SHE took Warrington to the Moon and back when she completely reinvented the town’s arts festival to make it more inclusive.

Now Leah Biddle is looking ahead to 2020 to keep the momentum going after the event’s ‘massive shift change’ saw 11,617 people visit the Parr Hall to see the Museum of the Moon. Luke Jerram’s awe-inspiring lunar sculpture has travelled the world and was the key feature of this year’s Warrington Contemporary Arts Festival.

It also inspired a range of events under the Moon from yoga to a visit from Manchester Art Battle over 10 days. Altogether, 27,130 people – including many more families than previous years – attended festival events and exhibitions and 251 artists were involved.

Another hugely successful feature was Light Night, a series of interactive light and sound installations in Queens Gardens, which is helping to shape the family-friendly plans for 2020.

Leah, who led the festival for Culture Warrington, said: “The whole festival exceeded my expectations. I knew what we’d programmed was really high quality so I was hoping for a good audience but I was completely blown away.

“The response from people was incredibly positive and incredibly supportive. There was definitely a massive shift change from previous years so all our hard work paid off.

“I remember on Light Night I just sat for a little while and I wasn’t necessarily watching the performance – I was watching the people. There were so many families there enjoying a night of art and culture. What surprised me the most is that people were staying for a couple of hours and making an evening of it which was really nice. We kind of expected people to turn up, have a little look and leave but they were taking their time, enjoying it and going to see all the different things.

“The Moon and all the events around that were incredibly successful. I think on the last Sunday we had almost 1,000 people in the morning with queues down the street.

“People were saying they were pleased but also a bit surprised that something like this had come to Warrington.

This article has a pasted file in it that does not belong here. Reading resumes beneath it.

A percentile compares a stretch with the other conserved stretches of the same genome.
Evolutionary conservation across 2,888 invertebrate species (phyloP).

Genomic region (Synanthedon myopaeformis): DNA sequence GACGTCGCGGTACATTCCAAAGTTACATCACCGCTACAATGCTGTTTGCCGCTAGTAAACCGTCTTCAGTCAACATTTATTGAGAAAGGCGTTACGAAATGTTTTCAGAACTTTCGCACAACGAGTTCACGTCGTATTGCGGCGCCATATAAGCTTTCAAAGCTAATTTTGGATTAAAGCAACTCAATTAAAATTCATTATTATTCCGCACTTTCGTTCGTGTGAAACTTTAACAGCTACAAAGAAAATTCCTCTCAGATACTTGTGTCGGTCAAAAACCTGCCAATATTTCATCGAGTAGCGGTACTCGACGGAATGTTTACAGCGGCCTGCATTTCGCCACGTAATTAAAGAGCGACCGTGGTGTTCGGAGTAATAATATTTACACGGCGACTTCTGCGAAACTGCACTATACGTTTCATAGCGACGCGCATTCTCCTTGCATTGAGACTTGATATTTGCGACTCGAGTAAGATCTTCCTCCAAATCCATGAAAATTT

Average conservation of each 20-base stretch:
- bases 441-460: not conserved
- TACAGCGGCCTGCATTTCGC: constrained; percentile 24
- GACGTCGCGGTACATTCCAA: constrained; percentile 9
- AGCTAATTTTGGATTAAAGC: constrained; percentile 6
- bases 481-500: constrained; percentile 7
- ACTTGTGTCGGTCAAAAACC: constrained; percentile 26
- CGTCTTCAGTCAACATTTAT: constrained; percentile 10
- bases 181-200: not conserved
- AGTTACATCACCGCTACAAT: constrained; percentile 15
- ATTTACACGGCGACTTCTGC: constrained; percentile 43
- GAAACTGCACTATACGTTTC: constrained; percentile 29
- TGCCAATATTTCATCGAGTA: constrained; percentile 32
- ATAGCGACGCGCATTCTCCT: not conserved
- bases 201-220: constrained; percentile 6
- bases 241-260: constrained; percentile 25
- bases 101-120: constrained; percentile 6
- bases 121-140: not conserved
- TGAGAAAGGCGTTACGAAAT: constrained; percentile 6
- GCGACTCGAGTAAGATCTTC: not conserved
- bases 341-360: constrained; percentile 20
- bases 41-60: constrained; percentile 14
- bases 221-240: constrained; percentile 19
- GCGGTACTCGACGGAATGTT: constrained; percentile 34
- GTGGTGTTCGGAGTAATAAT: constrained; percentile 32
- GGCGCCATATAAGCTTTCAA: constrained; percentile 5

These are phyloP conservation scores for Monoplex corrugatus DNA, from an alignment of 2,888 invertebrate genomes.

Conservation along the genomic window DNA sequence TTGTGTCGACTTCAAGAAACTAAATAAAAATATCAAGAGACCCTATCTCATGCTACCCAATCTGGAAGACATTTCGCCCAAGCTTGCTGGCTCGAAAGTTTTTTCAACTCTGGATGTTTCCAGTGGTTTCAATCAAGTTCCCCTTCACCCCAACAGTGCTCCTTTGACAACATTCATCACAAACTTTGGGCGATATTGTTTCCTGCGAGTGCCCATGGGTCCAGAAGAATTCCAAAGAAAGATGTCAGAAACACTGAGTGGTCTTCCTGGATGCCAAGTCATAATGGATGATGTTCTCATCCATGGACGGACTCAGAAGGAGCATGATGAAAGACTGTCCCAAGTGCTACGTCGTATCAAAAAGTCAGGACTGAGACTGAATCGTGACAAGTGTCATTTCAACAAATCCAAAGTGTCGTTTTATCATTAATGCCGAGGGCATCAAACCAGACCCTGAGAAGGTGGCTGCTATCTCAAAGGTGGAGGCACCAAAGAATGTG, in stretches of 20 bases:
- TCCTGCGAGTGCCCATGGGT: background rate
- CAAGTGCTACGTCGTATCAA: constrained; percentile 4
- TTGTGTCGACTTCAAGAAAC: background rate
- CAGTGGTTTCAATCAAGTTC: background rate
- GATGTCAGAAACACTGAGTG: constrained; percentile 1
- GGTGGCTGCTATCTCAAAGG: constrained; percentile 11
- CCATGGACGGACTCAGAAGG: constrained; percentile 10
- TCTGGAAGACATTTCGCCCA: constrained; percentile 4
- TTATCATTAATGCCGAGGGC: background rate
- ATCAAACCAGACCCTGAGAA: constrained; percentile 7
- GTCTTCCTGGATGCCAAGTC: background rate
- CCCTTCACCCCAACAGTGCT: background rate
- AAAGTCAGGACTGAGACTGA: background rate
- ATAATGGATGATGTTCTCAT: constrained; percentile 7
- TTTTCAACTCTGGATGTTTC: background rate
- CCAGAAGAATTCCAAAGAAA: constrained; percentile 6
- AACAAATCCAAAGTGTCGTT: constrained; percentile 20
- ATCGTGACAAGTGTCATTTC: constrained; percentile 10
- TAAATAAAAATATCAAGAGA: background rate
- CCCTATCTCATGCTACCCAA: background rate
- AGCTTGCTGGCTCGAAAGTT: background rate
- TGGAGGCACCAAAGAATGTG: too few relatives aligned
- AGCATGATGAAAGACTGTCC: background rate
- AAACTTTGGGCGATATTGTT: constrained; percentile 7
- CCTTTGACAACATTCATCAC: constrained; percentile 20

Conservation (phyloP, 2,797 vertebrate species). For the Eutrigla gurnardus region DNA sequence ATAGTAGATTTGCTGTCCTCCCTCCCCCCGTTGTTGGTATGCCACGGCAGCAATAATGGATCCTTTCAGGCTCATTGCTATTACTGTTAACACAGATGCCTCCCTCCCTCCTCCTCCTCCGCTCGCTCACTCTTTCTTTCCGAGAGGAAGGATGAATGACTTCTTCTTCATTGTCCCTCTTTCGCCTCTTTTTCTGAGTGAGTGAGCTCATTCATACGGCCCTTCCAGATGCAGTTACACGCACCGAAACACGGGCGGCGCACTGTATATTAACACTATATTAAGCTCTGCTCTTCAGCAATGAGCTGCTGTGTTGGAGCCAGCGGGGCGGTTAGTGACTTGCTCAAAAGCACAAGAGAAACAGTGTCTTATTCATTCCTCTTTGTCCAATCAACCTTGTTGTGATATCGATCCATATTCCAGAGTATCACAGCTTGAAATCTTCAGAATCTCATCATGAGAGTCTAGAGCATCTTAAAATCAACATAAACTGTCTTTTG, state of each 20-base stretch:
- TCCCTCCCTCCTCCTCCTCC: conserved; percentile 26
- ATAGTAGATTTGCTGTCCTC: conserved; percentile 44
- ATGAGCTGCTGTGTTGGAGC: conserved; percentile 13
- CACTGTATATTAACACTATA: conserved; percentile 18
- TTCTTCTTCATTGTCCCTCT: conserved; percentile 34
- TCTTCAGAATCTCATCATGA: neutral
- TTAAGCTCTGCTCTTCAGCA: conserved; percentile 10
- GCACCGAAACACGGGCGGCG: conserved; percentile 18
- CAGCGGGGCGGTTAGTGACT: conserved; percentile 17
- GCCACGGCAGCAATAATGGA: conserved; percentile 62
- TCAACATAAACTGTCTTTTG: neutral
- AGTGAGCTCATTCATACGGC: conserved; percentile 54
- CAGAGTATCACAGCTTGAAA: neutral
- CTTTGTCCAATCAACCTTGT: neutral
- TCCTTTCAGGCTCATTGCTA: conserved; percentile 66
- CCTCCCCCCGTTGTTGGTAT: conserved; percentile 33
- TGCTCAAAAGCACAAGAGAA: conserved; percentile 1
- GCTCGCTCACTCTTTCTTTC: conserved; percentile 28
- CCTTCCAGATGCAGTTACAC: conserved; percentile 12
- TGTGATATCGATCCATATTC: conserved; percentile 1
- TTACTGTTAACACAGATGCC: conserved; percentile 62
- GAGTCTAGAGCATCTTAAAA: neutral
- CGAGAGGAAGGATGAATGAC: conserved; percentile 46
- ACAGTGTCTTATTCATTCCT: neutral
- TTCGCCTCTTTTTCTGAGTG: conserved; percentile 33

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Pictures by Ioan Said

“We had new people coming into the Cultural Quarter. People had come from Liverpool and Chester particularly for Light Night and others were saying they were seeing the Parr Hall for the first time.”

It has had a knock-on effect too, particularly around awareness of Warrington Museum and Art Gallery events.

The museum and gallery welcomed almost 300 visitors when it opened late for the festival launch night and festival exhibitions by artist Marie Jones have proved so popular that they have remained on display.

Leah, a former Bridgewater High School student, added: “The footfall in the museum and art gallery has increased.

“We’ve extended both of Marie’s shows into the new year as people were coming to Warrington specifically for that.

“Then the Eric Tucker exhibition at the moment is attracting a different audience. There’s a real buzz there at the moment.”

You might say Leah is putting Warrington on the arts and culture map and that is quite literal when it comes to her next big project – the Abandon Normal Devices Festival.

Leah said: “They basically take over an area and utilise the landscape to create new work.

“Their focus for next year is in Merseyside and Cheshire. They’ve created two routes – one from Liverpool to Wirral and one from Ellesmere Port to Warrington – so we’ve been selected as one of their key sites which is really exciting.

“We’re going to be working with an artist from New York so it’s just amazing. That’ll be taking place in May so it’s a nice follow on from this year’s arts festival.”

Then there is the small matter of planning the next festival. The month-long festival will run from mid-September to mid-October and will again feature a large scale ‘headline’ installation in the Parr Hall and the return of Light Night.

The celebrations will tie in with the Parr Hall’s 125th birthday on September 26 and there will also be two newly commissioned pieces at the museum and art gallery.

Culture Warrington’s flagship event will also now be simply known as Warrington Arts Festival.

Leah, who is applying for Arts Council funding, added: “Some people didn’t know what contemporary art was or, even if they did, they were questioning whether it was for them or not.

“We’ve just removed that name to remove that barrier.”

Leah is also responding to feedback with her plans to extend Light Night next year.

She added: “I wish Light Night had been for two nights – and we will have it for two nights next year – as we had a lot of people who discovered it on social media and by the time they were planning to go it was too late.

“Also from a logistics point of view, it was a two or three-day install for one night of activities so it makes sense to have it for two nights. So that was my biggest regret but I was really happy with how everything else went.

“I think it was really important for there to be be something for everybody at the festival.

“We created a lot of this year’s programme around children so that they would be inspired and have those wow moments.”